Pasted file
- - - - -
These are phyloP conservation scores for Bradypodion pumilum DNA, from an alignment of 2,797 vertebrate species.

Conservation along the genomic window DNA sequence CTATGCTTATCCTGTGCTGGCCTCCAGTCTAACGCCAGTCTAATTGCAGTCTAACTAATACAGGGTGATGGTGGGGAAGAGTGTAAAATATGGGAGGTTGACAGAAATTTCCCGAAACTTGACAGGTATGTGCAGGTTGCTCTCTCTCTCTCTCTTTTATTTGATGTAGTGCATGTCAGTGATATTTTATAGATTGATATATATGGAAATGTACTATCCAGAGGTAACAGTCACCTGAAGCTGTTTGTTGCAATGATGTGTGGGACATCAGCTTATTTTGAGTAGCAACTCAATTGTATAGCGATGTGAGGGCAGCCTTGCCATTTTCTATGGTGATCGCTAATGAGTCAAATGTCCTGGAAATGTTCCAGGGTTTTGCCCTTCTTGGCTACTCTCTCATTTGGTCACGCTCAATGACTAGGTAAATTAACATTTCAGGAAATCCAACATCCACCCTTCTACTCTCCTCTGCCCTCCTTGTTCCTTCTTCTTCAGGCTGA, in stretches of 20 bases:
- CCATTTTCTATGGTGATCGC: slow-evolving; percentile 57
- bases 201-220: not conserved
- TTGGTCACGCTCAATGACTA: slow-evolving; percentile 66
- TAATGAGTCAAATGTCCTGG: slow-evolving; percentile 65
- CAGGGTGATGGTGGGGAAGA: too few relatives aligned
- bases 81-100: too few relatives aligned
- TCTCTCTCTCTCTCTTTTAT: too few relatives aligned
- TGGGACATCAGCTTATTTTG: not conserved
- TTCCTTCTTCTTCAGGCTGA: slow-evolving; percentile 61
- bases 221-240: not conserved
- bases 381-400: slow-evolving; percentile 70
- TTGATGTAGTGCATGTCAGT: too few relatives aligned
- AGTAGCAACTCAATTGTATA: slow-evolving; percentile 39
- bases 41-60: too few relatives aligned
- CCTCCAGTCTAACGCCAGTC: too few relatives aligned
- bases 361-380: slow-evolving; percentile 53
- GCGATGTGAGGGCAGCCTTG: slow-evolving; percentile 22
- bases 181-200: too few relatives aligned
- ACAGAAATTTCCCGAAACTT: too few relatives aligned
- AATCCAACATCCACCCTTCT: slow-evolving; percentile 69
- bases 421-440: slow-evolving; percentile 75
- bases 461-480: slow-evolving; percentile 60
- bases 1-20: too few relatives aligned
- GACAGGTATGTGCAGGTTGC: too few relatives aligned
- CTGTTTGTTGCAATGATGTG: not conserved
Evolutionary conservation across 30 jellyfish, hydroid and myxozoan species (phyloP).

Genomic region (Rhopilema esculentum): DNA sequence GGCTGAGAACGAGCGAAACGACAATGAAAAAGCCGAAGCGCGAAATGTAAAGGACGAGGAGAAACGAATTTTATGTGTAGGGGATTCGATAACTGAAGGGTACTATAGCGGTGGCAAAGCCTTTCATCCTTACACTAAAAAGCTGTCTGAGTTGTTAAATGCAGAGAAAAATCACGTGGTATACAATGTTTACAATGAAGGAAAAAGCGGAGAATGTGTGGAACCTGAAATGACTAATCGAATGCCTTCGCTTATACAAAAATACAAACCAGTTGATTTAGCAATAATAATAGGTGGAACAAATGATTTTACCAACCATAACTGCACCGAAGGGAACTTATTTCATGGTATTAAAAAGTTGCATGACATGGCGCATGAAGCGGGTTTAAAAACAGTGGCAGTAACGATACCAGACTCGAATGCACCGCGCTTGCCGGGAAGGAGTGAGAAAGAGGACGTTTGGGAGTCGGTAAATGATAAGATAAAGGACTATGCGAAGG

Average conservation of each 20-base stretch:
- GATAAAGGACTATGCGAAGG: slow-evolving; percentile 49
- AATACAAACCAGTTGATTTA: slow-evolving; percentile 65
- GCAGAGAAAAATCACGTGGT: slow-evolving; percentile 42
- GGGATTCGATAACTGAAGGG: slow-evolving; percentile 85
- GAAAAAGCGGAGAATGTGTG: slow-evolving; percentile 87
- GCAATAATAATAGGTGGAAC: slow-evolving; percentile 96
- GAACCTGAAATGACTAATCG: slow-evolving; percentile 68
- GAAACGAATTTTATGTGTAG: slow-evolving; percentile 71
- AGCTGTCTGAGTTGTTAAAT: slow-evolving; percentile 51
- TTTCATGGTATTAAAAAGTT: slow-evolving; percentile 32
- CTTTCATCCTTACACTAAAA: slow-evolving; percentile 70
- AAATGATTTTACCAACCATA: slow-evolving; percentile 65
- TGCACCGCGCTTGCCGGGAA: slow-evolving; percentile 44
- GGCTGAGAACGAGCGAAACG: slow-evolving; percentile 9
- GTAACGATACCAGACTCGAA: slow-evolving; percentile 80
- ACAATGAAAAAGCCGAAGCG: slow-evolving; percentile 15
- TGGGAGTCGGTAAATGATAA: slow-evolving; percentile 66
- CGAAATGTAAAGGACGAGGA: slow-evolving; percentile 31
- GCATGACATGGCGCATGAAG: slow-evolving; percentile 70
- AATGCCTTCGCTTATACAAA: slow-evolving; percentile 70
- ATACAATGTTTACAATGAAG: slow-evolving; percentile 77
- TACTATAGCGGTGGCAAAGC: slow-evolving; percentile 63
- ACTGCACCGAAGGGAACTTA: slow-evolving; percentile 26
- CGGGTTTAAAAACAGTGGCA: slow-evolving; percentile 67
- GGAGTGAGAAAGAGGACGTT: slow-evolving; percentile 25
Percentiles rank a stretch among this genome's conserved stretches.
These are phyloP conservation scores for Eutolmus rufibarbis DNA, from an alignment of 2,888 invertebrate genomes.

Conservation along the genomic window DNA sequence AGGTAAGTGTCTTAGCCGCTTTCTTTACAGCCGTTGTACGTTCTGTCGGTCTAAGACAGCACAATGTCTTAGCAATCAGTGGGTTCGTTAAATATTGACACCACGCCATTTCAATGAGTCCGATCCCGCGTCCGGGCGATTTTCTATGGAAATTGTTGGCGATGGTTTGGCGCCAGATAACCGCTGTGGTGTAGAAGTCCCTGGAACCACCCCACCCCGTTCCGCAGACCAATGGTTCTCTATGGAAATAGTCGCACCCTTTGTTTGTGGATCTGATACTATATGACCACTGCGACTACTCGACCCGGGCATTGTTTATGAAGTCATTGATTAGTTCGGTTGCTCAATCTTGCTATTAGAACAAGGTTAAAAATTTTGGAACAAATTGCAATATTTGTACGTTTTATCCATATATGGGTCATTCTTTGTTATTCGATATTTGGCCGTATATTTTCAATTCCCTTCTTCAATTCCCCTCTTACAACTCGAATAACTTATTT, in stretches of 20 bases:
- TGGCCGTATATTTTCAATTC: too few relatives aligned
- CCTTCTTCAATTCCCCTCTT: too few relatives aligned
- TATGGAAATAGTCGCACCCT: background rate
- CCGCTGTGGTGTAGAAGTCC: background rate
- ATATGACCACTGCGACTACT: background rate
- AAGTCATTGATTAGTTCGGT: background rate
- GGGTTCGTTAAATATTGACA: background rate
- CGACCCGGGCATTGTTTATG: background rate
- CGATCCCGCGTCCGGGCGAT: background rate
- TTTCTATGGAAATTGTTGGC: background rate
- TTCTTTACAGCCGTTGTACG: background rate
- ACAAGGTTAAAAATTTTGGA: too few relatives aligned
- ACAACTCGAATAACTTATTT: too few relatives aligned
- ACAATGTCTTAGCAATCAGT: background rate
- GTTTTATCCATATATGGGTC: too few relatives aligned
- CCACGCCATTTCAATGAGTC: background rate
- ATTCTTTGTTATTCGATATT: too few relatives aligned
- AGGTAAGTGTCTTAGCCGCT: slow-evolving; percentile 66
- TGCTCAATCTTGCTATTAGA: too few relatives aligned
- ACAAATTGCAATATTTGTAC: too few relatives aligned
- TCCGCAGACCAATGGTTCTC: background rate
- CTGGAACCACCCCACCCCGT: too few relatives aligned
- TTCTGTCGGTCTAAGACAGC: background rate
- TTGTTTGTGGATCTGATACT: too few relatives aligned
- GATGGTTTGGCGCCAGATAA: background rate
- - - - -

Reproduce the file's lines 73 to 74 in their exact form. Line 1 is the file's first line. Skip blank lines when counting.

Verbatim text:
- GTTTTATCCATATATGGGTC: too few relatives aligned
- CCACGCCATTTCAATGAGTC: background rate